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DIY

Do-it-yourself projects and plans for anyone who can swing a hammer.


Know Your DIY Limits: Safety on the Homestead

East Hawaii, the windward side of the Big Island, is a bastion of do-it-yourself practitioners. This widespread spirit of self-sufficiency and body of DIY expertise are two of many factors that drew us to this rock when we decided to break from our conventional lives and white collar jobs on the mainland to develop a homestead.

For additional context, let me just mention that during our two years here our family members have rubbed elbows with folk who have personally, and by hand, converted their vehicles to biodiesel and now propel themselves 'round the island using only old kitchen grease scrounged from local eateries.

We have come to know an individual who, by himself and in the later years of his life, like a modern-day Grizzly Adams, built a two-story cabin (that we stayed in for some time) using only hand-powered tools. We have gotten acquainted with contemporary settlers who have designed and hand constructed multi-room compost toilets that exhibit design elegance, efficiency, and functionality (not to mention no smell) that would have left Leonardo DaVinci in awe.

Wild guava saplings hand hewn and woven into a fence on our property.

Learning the Limits of DIY Acumen

This said, we have also come to realize that not everyone who has the time and inclination for DIY projects should necessarily engage in said endeavors, at least not on every level. We have witnessed self-done projects that had function and form, some that exhibited neither, and some that were outright dangerous.

We have learned, too, that some DIYers are more motivated by innate rebellion against "The Man" than a desire for sustainable living — not that this is necessarily wrongheaded. ("Permits? We don't need no stinkin' permits!")

For our part, we long ago acknowledged and learned to manage our personal, relatively low-level of handiness. Screw together 2-by-8s and attach PVC segments to create net-covered raised beds? No problem. Homemade lacto-fermented sauerkraut, shampoo, and toothpaste?  Piece of cake. Install or repair our own plumbing or electricity. Not at this juncture.

Since deciding to more fully embrace the path of the homesteader, have we moved to learn new skills? Sure. In the past 2 years, our family members have learned to butcher both sheep and cows, vaccinate pets against local life threatening plagues, can everything from jams and jellies to fresh caught tuna, and inoculate natural growing media with mychorriza to propagate mushrooms.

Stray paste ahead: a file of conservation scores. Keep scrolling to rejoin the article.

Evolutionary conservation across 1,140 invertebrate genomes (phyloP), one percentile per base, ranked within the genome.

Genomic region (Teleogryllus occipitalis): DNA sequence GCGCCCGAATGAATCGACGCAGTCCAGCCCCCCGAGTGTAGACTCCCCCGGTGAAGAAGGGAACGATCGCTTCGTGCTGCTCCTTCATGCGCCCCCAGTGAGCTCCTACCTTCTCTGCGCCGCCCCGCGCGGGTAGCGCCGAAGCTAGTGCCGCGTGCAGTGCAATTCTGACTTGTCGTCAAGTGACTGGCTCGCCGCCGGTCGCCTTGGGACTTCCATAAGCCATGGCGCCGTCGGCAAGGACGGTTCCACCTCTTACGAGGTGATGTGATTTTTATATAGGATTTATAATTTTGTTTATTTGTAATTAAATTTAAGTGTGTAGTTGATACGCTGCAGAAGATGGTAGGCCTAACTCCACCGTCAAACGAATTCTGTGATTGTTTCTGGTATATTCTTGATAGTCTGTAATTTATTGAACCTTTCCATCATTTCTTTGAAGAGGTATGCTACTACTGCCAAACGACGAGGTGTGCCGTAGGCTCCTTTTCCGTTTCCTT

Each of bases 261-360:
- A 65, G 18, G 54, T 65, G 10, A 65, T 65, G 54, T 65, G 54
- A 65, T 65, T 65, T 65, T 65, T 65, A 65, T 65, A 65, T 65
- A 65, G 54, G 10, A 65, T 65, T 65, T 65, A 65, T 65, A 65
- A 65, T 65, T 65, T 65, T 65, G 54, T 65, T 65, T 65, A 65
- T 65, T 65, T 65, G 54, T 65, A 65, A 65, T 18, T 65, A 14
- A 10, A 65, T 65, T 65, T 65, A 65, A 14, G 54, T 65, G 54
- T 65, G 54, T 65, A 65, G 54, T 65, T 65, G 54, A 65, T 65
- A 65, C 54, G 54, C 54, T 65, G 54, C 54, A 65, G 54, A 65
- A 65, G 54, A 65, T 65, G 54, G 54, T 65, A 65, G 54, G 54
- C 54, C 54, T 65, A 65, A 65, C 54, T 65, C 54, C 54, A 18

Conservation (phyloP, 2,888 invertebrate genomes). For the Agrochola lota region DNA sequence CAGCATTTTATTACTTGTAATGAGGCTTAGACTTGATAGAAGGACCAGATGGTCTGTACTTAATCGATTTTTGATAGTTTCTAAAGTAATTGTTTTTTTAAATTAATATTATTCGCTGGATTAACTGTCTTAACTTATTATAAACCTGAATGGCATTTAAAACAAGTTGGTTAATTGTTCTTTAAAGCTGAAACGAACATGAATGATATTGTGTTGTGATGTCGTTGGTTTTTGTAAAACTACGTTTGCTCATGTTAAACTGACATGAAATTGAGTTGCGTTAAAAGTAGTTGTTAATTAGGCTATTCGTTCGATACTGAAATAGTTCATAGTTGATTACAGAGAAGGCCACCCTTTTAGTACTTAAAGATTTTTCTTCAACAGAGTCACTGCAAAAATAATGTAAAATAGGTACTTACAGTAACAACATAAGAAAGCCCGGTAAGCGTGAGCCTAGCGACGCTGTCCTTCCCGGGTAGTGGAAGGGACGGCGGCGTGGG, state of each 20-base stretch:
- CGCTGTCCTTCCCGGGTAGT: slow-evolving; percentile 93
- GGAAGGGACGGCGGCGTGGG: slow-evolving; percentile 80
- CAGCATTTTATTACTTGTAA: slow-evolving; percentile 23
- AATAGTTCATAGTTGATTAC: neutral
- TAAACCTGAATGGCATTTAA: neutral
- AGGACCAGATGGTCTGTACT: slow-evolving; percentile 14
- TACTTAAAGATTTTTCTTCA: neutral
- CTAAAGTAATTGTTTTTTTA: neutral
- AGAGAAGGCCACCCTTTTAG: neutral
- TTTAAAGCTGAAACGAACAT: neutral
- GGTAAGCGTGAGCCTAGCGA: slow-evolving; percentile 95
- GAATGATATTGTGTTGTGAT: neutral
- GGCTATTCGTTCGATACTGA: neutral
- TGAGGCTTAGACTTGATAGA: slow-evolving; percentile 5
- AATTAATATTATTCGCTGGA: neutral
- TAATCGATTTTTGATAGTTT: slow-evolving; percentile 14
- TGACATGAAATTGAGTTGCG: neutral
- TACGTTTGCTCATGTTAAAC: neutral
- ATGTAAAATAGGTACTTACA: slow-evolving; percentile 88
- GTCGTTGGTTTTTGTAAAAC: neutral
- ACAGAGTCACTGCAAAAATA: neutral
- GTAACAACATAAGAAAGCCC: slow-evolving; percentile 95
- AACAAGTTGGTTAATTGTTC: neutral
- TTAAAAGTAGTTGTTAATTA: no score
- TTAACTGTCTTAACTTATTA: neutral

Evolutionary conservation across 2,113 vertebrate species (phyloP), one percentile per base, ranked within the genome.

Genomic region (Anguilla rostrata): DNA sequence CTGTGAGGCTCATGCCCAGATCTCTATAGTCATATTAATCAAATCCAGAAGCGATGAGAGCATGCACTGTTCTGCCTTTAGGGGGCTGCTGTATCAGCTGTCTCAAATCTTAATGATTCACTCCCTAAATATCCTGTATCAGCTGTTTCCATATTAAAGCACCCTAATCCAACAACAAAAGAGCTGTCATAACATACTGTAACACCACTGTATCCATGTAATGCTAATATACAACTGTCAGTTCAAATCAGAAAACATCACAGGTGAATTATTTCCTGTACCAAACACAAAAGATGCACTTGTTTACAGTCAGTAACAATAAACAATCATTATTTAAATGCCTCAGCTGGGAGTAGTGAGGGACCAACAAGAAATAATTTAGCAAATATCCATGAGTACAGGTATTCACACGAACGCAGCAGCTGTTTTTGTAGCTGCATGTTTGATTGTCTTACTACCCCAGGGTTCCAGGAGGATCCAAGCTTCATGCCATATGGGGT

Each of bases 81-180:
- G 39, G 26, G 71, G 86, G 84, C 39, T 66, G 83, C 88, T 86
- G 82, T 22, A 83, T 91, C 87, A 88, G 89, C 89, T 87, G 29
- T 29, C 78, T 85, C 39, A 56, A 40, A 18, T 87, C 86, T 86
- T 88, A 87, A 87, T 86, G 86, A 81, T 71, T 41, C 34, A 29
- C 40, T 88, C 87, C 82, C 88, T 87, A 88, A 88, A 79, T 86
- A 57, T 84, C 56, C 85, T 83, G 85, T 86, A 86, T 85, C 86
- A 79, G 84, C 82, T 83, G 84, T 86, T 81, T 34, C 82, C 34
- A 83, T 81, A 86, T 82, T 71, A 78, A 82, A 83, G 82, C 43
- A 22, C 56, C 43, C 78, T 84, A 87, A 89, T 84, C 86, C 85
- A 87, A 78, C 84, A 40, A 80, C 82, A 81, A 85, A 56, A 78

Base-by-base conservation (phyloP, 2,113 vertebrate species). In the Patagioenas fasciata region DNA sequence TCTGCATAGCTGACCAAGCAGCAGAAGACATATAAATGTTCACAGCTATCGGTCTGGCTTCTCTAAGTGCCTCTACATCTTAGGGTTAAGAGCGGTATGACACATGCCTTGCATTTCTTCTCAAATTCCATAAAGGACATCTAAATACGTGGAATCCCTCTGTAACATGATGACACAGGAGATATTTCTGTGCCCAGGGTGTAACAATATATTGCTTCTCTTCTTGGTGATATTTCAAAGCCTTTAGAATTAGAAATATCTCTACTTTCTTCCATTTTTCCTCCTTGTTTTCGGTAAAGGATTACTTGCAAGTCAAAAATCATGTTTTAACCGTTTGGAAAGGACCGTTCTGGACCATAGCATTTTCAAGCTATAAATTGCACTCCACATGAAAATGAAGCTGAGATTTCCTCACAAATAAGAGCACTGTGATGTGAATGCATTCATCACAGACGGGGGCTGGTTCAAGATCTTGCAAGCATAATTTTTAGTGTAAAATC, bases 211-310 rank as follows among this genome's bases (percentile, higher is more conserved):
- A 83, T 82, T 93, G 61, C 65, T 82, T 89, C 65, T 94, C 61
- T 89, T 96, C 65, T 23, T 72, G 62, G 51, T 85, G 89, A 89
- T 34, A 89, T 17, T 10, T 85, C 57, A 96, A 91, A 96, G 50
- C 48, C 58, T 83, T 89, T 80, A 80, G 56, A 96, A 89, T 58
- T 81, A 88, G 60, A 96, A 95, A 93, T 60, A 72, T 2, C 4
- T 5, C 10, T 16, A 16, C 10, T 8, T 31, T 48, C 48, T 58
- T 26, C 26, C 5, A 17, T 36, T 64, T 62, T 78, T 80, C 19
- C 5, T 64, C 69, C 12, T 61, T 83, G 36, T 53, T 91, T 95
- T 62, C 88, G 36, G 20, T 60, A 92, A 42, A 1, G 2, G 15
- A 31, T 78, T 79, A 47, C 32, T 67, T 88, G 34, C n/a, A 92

That said, we know what we are good at and we are perfectly comfortable trading those skills (or coin earned for said skills) for the expertise and experience that are prudent to have when executing some other things not only well, but safely (and sometimes legally).

Working Smart Over Working Hard

Put another way, we like to learn new things, and we enjoy a bit of toil, but — in our estimation — it sometimes boils down to working smart over simply working hard (instances of economic necessity not withstanding).

Undoubtedly, there is pride to be had in self-reliance. We have tasted that on some levels. It is also true that maiming and death, of self or others, at the hands of your own creation tend to meter pride. We'll happily trade or pay for some goods and skilled services, as necessary, to better manage such risks and still acquire what we need.

So, must you do everything yourself to be a real homesteader, a practitioner of sustainable living, a good steward of the earth? Of course not. Even pioneers of old traded what they could produce well for goods and services of those who were able to do or make other things better. (Some home-brewed fruit vinegar for your handcrafted cheese? A bit of ironmongery in exchange for some carpentry help?)

Also, as alluded to above, not everyone has the same motivation to homestead. We have watched several renegade DIY practitioners, in the name of self-reliance, beam with pride while engaged in construction projects that they were not qualified (or legally permitted) to carry out, at risk to themselves and family, who also import GMO corn and soybean feed for their turkeys, dust their cooped up chickens with toxic miticides, and burn their plastic recyclables in open fires. Sustainability, stewardship, and homesteading are much more than DIY, in our estimation.

John and Esther Atwell and their four kids’ journey into sustainable living, organic food, and homesteading began while living in the San Francisco Bay in the 2008-2010 timeframe. Their current grand life experiment — detaching from a fast-paced, conventional, urban lifestyle to establish a sustainable, organic homestead, homeschool their kids, and become more involved in community and church — began in earnest in early 2014. The couple, graduates of Duke University and the University of Virginia, have homeschooled their four children — two of whom are now in college — and Esther previously ran a tutoring business focused on hard sciences and math up through calculus.  Find them online at Sojourn Chronicle and read all of John's MOTHER EARTH NEWS posts here


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